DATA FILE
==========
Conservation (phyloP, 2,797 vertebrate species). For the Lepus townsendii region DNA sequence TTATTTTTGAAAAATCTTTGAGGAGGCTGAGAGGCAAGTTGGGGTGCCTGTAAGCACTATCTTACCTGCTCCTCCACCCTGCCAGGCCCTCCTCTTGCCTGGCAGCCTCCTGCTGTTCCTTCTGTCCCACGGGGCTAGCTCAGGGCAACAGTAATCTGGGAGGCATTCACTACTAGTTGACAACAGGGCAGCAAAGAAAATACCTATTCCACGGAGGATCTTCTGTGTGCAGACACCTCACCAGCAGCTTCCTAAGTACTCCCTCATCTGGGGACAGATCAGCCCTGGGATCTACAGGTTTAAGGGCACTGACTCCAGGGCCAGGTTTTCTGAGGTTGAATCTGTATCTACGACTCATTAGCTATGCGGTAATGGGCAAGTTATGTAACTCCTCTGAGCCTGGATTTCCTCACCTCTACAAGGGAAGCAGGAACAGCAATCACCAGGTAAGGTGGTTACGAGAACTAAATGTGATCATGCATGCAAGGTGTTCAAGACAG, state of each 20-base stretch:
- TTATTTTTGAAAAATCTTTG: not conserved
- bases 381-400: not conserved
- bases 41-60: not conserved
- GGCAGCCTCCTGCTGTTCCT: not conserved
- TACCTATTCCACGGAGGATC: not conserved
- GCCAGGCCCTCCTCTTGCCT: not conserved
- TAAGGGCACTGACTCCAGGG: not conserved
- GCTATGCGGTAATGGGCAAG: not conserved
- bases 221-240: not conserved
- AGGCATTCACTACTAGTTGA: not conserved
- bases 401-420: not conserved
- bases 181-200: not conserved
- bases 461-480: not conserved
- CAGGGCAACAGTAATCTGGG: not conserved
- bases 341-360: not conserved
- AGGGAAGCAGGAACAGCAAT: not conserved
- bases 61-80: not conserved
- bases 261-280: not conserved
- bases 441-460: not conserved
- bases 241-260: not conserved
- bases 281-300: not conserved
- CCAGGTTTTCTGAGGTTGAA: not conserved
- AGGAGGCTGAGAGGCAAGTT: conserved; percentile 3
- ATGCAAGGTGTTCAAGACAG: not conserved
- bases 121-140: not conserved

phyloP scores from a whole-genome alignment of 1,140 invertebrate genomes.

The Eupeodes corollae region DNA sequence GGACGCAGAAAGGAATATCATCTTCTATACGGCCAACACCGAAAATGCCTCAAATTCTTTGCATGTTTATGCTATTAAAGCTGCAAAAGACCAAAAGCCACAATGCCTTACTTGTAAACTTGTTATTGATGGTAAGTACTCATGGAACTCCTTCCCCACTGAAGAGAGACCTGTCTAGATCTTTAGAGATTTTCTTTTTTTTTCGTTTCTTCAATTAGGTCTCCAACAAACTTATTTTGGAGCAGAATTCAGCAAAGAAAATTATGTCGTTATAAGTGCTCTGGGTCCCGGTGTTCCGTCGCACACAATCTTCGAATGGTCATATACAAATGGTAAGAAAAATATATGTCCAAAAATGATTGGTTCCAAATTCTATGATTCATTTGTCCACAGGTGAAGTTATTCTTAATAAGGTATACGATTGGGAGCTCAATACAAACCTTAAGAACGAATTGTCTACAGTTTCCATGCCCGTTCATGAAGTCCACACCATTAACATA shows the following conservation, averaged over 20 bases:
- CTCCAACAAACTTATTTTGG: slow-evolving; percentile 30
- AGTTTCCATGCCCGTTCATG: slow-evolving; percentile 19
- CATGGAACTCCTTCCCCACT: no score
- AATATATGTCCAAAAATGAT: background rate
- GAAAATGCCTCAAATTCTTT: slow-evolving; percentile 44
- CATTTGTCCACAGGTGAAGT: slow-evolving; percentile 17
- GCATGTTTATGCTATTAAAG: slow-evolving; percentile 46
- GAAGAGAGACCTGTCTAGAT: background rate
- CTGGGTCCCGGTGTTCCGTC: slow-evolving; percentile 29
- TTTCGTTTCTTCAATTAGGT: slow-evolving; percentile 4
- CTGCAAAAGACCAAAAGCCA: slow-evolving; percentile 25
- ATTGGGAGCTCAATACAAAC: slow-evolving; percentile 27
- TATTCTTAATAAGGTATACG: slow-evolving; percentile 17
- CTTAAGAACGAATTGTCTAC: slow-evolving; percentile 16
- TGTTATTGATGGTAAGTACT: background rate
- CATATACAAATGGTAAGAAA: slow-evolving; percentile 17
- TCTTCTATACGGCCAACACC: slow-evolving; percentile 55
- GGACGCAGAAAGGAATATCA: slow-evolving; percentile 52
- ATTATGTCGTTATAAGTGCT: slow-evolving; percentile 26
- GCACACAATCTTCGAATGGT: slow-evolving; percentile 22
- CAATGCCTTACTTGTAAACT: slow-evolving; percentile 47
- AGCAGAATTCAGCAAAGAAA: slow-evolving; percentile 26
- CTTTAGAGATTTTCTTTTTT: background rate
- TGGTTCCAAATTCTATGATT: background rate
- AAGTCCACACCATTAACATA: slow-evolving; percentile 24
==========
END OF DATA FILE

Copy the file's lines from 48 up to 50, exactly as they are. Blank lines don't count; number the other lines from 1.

- GCACACAATCTTCGAATGGT: slow-evolving; percentile 22
- CAATGCCTTACTTGTAAACT: slow-evolving; percentile 47
- AGCAGAATTCAGCAAAGAAA: slow-evolving; percentile 26